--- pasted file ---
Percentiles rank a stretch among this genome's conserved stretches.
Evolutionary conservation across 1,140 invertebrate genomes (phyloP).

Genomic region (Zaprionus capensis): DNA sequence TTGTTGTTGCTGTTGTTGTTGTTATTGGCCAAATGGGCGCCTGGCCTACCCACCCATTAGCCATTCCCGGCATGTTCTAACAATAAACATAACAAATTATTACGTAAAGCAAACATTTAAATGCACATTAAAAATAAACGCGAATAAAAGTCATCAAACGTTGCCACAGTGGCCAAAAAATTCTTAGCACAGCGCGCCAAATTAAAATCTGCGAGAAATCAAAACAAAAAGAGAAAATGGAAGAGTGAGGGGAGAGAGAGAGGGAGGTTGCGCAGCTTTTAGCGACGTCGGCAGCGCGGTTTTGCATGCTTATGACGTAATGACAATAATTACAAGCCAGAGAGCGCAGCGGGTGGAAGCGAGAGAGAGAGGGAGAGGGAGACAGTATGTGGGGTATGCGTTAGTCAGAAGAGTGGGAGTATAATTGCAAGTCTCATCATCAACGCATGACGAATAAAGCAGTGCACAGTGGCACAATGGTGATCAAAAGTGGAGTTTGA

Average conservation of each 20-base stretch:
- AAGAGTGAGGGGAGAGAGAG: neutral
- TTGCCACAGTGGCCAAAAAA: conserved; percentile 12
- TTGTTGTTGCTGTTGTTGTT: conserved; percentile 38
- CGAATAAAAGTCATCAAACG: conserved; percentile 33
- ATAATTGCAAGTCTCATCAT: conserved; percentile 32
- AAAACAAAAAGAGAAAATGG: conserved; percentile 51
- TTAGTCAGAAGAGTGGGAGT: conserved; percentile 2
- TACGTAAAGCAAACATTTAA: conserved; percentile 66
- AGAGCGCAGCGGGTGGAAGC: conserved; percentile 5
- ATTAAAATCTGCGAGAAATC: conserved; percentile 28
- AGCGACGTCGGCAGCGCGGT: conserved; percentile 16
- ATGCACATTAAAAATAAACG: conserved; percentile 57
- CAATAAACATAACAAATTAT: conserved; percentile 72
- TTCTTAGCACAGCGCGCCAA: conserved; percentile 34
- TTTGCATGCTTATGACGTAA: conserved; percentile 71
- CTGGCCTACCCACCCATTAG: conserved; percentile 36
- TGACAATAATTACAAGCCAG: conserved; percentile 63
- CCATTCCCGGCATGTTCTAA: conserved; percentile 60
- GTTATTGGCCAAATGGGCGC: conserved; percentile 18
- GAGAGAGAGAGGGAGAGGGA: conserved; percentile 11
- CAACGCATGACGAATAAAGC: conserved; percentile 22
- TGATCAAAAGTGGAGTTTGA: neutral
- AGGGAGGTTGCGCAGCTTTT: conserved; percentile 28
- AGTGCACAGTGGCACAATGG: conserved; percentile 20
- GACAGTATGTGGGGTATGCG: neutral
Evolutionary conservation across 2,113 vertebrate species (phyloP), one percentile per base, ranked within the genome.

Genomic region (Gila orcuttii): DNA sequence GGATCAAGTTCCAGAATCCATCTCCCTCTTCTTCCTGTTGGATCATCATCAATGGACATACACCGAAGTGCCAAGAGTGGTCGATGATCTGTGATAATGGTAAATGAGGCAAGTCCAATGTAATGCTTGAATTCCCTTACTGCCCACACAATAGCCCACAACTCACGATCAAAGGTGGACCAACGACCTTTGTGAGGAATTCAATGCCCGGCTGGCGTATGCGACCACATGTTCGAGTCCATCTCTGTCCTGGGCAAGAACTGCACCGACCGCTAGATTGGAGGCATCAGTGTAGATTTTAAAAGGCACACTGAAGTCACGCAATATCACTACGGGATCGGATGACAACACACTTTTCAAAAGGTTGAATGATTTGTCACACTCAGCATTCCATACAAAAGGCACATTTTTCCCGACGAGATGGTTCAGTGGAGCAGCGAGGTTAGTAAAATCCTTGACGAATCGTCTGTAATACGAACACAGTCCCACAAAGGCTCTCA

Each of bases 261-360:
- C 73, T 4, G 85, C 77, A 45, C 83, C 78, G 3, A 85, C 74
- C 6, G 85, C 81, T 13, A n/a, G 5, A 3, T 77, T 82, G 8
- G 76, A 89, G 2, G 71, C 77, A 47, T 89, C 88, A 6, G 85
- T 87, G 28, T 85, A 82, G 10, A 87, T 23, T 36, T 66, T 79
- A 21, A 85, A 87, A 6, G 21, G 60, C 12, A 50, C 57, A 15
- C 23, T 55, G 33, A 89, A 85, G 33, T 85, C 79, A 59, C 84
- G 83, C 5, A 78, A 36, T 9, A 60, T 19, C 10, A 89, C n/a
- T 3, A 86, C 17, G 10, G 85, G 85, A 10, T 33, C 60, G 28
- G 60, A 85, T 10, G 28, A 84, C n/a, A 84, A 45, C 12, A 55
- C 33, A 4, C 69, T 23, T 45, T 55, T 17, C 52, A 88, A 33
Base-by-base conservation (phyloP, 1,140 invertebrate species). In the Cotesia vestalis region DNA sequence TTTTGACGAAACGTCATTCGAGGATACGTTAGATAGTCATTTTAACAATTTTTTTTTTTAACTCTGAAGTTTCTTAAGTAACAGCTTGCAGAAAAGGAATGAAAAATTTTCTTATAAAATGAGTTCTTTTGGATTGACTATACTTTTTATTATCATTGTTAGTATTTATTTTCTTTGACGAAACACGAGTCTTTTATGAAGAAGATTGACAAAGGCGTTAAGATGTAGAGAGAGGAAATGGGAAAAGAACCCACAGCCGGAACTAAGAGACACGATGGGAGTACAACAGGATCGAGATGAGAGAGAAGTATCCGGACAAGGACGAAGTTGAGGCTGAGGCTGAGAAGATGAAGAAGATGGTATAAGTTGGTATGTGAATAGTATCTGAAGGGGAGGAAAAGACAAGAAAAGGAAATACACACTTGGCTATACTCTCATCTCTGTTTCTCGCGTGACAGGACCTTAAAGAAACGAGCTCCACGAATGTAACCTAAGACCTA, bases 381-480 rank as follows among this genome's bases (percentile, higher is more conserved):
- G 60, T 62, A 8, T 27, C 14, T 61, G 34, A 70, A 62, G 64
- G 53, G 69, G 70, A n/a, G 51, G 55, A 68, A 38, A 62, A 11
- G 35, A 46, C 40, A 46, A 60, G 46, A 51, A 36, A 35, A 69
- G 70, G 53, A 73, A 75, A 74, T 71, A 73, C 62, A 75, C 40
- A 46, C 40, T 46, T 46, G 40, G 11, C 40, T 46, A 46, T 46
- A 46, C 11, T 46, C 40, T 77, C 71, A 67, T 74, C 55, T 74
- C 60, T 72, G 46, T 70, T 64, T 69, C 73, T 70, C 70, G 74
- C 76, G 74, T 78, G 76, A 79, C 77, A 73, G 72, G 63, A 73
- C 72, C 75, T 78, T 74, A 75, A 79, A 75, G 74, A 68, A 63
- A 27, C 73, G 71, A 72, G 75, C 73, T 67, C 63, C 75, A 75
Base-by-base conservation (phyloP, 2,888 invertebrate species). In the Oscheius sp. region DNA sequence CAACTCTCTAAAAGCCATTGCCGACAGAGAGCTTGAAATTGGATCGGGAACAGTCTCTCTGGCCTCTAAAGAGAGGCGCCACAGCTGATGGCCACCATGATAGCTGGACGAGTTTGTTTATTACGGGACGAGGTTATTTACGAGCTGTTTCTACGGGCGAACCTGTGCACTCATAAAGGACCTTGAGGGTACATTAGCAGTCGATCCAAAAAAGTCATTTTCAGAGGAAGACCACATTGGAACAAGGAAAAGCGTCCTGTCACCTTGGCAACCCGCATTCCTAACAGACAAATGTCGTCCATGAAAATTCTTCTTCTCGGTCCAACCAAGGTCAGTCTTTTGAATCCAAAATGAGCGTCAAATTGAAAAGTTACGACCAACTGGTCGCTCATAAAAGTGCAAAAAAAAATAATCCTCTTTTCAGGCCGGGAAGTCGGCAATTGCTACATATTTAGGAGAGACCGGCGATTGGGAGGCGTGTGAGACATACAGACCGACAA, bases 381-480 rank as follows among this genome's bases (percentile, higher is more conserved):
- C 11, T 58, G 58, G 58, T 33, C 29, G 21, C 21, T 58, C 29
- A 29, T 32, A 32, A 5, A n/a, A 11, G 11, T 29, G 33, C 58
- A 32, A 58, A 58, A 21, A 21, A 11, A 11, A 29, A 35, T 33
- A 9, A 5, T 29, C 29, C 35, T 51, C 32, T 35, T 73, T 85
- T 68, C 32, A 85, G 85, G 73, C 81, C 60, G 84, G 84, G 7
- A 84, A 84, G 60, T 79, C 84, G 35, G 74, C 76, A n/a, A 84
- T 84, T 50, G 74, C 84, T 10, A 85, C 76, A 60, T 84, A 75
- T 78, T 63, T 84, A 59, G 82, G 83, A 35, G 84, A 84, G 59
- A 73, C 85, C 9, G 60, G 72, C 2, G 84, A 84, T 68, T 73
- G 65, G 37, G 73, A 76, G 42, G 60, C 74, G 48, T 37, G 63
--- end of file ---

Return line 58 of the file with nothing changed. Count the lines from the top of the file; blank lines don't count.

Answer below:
- A 9, A 5, T 29, C 29, C 35, T 51, C 32, T 35, T 73, T 85